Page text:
S.K. Chakraborti, J.
1. The Clause (b) of Section 45 of the Act provides that the inspector at any reasonable time may enter into the factory or other premises occupied by the principal employer and require any person found in charge thereof to produce to such inspector and allow him to examine such accounts, books and other documents relating to the employment of persons and payment of wastes or to furnish to him such information as he may consider necessary.
2. There is no dispute to the fact that insurance inspector Sri K.K. Sarma (P.W. 1) visited the factory of the accused person on 6 September 1960 for inspection. The intimation card Ex. A dated 3 September 1956 sent to the company of the accused shows that the inspector fixed 6 September 1960 for inspection of the books of accounts and documents as mentioned in the intimation card itself. The inspection report dated 6 September 1960 out of the inspection reports collectively marked Ex. D shows that the accused persons produced the attendance register for 1957 and that they expressed their inability to show the registers, attendance and wages, from 1952 as they were not readily available. The concluding portion of the report shows that the inspector recommended for asking the employer to keep all the records ready at the time of next inspection. The intimation card Ex. B dated 15 October 1960 shows that the inspector issued the said intimation card for inspection of the books of accounts and documents of the factory on 31 October 1960. I am concerned with the happening on 6 September 1960 and not on any subsequent or prior date. The Cyma Electric Works submitted the S.C. return Ex. 1 on 18 June 1960 showing the number of their employees from 1958. The inspector at the time of his inspection on 6 September 1960 found that the employer had got the factory licence in 1952. The inspector demanded the books of account and documents, from 1952. The employer could not show the same and showed the attendance register for 1957. The learned lawyer for the prosecution has argued that the employer had their intention to suppress the documents and books of accounts from the beginning and that with that end in view, they submitted the return Ex. 1 showing number of the employees from 1958. I cannot accept that view as the employers produced the attendance register for 1957 before the inspector. P.W. 1 (inspector) has deposed before me that without the attendance register for 1957, no other books and documents had been produced before him on 6 September 1960. The accused 1 (proprietor) and the accused 2 (manager) have deposed in this case. They have said on oath that they showed all account books from 1957 and that they had no wage register or attendance register till 1956. The evidence of D.W. 1 (accused 1) may be referred to in this connexion. D.W. 1 has once said in his deposition that he showed the attendance register of 1957 only. It may be interpreted that he showed only the attendance register of 1957 and that other books of accounts were produced or placed before the inspector by his manager (accused 2). D.W. 1 has however stated in his deposition that they showed all books of accounts from 1957. So has been stated by D.W. 2. I have already stated that P.W. 1 has deposed in his examination-in-chief that the employers did not show any book or register excepting one attendance register for February 1957. In the conclusion (sic) of his cross-examination P.W. 1 has admitted that the attendance registers from 1957 onwards were shown to him. D.W. 2 has stated in his deposition that all books of accounts and register from 1957 were shown to him. Exhibit N is the attendance register for 1957 which shows that the inspector (P.W. 1) signed the same on 6 September 1960. Exhibit O is the wage register relating to some period of 1960 and it shows that its page relating to the period from 22 August, 1960 to 27 August 1960 bears the signature of the inspector (P.W. 1) with the date of 6 September 1960 when he made the inspection. So the self-evidence of P.W. 1, the oral evidence of the accused persons and the documentary evidence Ex. O clearly show that P.W. 1 is not in a position to remember what documents and books and registers were placed before him for inspection on 6 September 1950. His report Ex. D is also silent about the wage register Ex. O. So viewed and considered, I cannot place sole reliance on his evidence and brash away the evidence of the accused parsons on oath and the documentary evidence like Ex. O which bears the signature of P.W. 1 with the date 6 September 1960. The accused persons have stated in their evidence that they have not maintained all the papers and documents prior to the year 1957. It is true that some wage sheets prior to the year 1956 have been filed in this Court. They are not the wage registers. The prosecution could not show me any statutory law or rule regarding the preservation of the records and books of accounts in the factory from its inception. There is no definite rule as well as to say that the factory is bound to preserve for so many years' records and books of accounts.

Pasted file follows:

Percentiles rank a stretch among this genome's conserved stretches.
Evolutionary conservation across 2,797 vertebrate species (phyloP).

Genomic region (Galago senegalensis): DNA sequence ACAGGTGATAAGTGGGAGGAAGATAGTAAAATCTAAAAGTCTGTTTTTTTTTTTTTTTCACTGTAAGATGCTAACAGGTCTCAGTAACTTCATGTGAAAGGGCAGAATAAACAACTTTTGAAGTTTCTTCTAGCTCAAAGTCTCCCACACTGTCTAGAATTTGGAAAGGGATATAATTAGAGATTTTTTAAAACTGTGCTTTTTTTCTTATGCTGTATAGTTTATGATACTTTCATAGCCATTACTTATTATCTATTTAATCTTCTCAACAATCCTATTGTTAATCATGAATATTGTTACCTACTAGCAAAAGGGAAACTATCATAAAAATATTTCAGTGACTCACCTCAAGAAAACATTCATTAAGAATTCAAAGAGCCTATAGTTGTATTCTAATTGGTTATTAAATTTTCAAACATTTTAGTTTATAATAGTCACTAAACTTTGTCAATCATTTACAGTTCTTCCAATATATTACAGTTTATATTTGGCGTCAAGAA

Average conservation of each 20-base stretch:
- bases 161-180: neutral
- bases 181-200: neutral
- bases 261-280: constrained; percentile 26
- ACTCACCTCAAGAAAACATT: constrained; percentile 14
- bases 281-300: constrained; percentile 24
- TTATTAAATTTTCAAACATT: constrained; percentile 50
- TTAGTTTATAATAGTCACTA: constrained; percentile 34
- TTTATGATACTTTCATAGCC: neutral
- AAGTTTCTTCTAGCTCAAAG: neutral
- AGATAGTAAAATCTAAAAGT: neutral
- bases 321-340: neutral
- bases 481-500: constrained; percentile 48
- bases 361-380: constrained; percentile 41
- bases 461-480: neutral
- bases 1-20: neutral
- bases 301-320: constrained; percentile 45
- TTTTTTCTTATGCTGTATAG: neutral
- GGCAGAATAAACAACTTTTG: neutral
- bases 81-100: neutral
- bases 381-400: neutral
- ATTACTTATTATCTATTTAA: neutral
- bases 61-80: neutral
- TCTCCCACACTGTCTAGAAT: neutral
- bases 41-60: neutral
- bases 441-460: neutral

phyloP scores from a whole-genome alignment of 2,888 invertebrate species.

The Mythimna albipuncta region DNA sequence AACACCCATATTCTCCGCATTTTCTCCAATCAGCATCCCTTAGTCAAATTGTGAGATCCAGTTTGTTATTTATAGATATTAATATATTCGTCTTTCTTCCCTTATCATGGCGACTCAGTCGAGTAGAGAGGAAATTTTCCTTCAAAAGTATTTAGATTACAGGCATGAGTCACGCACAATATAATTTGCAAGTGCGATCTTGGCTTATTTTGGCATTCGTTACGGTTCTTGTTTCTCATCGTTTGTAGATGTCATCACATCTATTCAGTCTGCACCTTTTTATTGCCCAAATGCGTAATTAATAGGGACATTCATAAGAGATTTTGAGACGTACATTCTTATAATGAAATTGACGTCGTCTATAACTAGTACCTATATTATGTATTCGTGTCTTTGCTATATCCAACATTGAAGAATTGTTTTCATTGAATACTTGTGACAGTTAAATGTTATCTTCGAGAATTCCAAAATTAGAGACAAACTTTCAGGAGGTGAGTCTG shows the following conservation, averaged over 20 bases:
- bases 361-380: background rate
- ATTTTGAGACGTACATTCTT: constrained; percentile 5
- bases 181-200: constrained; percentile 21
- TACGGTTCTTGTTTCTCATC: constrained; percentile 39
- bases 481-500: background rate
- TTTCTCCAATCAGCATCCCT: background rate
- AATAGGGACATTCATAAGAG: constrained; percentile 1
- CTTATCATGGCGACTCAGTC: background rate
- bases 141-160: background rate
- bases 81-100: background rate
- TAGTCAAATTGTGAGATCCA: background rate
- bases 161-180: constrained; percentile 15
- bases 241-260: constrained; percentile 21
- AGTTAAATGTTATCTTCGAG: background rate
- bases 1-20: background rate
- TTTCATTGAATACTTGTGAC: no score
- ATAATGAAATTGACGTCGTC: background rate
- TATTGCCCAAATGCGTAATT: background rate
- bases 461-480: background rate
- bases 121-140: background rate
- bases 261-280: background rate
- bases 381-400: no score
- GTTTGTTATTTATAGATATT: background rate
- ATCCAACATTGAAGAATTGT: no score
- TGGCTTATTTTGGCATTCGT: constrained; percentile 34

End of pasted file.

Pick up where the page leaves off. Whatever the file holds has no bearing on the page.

3. Having considered all the facts and circumstances and the evidence on record, I find that the prosecution has not bean able to prove that the accused parsons failed to produce or show the books of accounts and registers as required by the inspector under Section 45 of the Act, although the evidence of P.W. 2 and other papers show that all necessary formalities were observed in filing the petition of complaint. I therefore find the accused persons not guilty under Section 85(g) of the Employees' State Insurance Act and accordingly acquit them under Section 245, Criminal Procedure Code.